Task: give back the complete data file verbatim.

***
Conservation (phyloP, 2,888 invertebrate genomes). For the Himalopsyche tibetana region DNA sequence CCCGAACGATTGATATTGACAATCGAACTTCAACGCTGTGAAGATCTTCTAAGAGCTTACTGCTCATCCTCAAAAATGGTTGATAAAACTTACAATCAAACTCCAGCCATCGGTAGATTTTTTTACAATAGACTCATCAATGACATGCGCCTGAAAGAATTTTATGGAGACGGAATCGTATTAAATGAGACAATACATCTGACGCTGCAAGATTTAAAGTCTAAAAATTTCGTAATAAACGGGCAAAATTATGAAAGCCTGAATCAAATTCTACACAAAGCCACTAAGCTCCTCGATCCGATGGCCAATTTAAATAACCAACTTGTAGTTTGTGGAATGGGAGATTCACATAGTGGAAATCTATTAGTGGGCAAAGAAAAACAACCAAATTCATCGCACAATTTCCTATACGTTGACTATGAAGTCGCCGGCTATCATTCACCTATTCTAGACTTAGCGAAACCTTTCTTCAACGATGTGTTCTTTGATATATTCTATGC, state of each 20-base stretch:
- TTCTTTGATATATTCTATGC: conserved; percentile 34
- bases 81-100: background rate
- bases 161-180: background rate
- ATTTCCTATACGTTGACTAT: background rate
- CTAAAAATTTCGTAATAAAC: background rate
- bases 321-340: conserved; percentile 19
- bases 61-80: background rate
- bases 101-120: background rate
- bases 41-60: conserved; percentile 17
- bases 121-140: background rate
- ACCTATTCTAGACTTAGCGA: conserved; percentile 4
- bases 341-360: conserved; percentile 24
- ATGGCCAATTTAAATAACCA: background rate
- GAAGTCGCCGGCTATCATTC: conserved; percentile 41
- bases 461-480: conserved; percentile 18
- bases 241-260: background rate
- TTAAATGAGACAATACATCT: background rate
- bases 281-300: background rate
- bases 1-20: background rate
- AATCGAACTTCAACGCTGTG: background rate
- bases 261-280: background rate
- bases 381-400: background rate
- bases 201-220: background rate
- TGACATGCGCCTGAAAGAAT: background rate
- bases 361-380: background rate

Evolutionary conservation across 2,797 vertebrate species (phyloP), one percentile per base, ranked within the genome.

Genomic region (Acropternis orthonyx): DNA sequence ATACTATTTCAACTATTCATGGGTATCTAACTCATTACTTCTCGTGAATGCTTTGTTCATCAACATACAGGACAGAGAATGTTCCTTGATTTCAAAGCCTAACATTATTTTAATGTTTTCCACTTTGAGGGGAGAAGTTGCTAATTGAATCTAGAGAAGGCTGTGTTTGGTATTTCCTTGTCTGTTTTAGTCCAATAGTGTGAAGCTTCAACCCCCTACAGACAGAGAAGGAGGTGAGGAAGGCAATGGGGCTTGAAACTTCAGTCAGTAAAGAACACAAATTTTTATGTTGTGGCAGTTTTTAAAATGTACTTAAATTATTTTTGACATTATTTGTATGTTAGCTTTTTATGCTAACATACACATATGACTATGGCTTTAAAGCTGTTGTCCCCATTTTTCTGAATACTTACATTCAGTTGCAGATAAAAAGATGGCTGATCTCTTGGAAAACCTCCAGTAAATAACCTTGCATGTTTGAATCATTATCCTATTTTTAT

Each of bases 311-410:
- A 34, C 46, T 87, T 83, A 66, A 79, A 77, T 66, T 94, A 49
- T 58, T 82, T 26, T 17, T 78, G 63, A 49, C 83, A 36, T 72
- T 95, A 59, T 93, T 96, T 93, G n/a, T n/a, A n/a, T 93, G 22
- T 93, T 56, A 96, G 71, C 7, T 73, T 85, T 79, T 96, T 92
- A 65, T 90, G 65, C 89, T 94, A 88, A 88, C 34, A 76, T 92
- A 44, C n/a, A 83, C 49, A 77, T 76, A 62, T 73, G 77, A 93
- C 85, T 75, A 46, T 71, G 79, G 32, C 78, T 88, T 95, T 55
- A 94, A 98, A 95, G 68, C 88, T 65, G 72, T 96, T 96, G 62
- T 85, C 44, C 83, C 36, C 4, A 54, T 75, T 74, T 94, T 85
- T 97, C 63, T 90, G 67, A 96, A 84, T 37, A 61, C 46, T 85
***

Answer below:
Conservation (phyloP, 2,888 invertebrate genomes). For the Himalopsyche tibetana region DNA sequence CCCGAACGATTGATATTGACAATCGAACTTCAACGCTGTGAAGATCTTCTAAGAGCTTACTGCTCATCCTCAAAAATGGTTGATAAAACTTACAATCAAACTCCAGCCATCGGTAGATTTTTTTACAATAGACTCATCAATGACATGCGCCTGAAAGAATTTTATGGAGACGGAATCGTATTAAATGAGACAATACATCTGACGCTGCAAGATTTAAAGTCTAAAAATTTCGTAATAAACGGGCAAAATTATGAAAGCCTGAATCAAATTCTACACAAAGCCACTAAGCTCCTCGATCCGATGGCCAATTTAAATAACCAACTTGTAGTTTGTGGAATGGGAGATTCACATAGTGGAAATCTATTAGTGGGCAAAGAAAAACAACCAAATTCATCGCACAATTTCCTATACGTTGACTATGAAGTCGCCGGCTATCATTCACCTATTCTAGACTTAGCGAAACCTTTCTTCAACGATGTGTTCTTTGATATATTCTATGC, state of each 20-base stretch:
- TTCTTTGATATATTCTATGC: conserved; percentile 34
- bases 81-100: background rate
- bases 161-180: background rate
- ATTTCCTATACGTTGACTAT: background rate
- CTAAAAATTTCGTAATAAAC: background rate
- bases 321-340: conserved; percentile 19
- bases 61-80: background rate
- bases 101-120: background rate
- bases 41-60: conserved; percentile 17
- bases 121-140: background rate
- ACCTATTCTAGACTTAGCGA: conserved; percentile 4
- bases 341-360: conserved; percentile 24
- ATGGCCAATTTAAATAACCA: background rate
- GAAGTCGCCGGCTATCATTC: conserved; percentile 41
- bases 461-480: conserved; percentile 18
- bases 241-260: background rate
- TTAAATGAGACAATACATCT: background rate
- bases 281-300: background rate
- bases 1-20: background rate
- AATCGAACTTCAACGCTGTG: background rate
- bases 261-280: background rate
- bases 381-400: background rate
- bases 201-220: background rate
- TGACATGCGCCTGAAAGAAT: background rate
- bases 361-380: background rate

Evolutionary conservation across 2,797 vertebrate species (phyloP), one percentile per base, ranked within the genome.

Genomic region (Acropternis orthonyx): DNA sequence ATACTATTTCAACTATTCATGGGTATCTAACTCATTACTTCTCGTGAATGCTTTGTTCATCAACATACAGGACAGAGAATGTTCCTTGATTTCAAAGCCTAACATTATTTTAATGTTTTCCACTTTGAGGGGAGAAGTTGCTAATTGAATCTAGAGAAGGCTGTGTTTGGTATTTCCTTGTCTGTTTTAGTCCAATAGTGTGAAGCTTCAACCCCCTACAGACAGAGAAGGAGGTGAGGAAGGCAATGGGGCTTGAAACTTCAGTCAGTAAAGAACACAAATTTTTATGTTGTGGCAGTTTTTAAAATGTACTTAAATTATTTTTGACATTATTTGTATGTTAGCTTTTTATGCTAACATACACATATGACTATGGCTTTAAAGCTGTTGTCCCCATTTTTCTGAATACTTACATTCAGTTGCAGATAAAAAGATGGCTGATCTCTTGGAAAACCTCCAGTAAATAACCTTGCATGTTTGAATCATTATCCTATTTTTAT

Each of bases 311-410:
- A 34, C 46, T 87, T 83, A 66, A 79, A 77, T 66, T 94, A 49
- T 58, T 82, T 26, T 17, T 78, G 63, A 49, C 83, A 36, T 72
- T 95, A 59, T 93, T 96, T 93, G n/a, T n/a, A n/a, T 93, G 22
- T 93, T 56, A 96, G 71, C 7, T 73, T 85, T 79, T 96, T 92
- A 65, T 90, G 65, C 89, T 94, A 88, A 88, C 34, A 76, T 92
- A 44, C n/a, A 83, C 49, A 77, T 76, A 62, T 73, G 77, A 93
- C 85, T 75, A 46, T 71, G 79, G 32, C 78, T 88, T 95, T 55
- A 94, A 98, A 95, G 68, C 88, T 65, G 72, T 96, T 96, G 62
- T 85, C 44, C 83, C 36, C 4, A 54, T 75, T 74, T 94, T 85
- T 97, C 63, T 90, G 67, A 96, A 84, T 37, A 61, C 46, T 85